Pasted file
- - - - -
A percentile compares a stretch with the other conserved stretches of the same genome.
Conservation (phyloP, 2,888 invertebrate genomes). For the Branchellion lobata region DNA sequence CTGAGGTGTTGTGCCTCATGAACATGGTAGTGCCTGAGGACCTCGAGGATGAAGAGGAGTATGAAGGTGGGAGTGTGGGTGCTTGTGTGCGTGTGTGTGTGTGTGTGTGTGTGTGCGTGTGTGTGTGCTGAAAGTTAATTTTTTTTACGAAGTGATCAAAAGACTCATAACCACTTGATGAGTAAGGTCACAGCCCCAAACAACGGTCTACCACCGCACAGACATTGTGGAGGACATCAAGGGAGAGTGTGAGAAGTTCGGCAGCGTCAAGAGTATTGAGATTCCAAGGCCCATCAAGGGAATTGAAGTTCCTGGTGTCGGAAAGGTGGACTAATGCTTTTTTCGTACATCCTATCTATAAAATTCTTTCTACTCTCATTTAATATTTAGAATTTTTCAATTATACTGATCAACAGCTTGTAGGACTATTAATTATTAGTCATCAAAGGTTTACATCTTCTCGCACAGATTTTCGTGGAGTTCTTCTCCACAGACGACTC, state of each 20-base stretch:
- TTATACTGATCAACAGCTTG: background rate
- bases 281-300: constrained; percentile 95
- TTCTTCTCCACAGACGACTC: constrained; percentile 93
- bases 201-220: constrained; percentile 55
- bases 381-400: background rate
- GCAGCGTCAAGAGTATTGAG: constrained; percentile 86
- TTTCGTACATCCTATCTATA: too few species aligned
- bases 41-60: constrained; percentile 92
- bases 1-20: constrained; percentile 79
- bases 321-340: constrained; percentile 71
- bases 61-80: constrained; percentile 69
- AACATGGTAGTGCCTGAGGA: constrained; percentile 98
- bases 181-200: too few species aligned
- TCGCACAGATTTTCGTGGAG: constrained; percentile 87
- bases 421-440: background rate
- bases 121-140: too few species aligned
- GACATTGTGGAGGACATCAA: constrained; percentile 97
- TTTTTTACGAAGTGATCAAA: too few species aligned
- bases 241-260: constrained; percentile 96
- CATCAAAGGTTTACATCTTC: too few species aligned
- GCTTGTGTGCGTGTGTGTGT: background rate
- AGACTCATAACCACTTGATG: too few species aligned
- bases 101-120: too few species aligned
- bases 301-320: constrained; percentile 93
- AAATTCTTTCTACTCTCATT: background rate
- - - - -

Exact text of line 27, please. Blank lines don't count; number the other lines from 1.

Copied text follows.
- AAATTCTTTCTACTCTCATT: background rate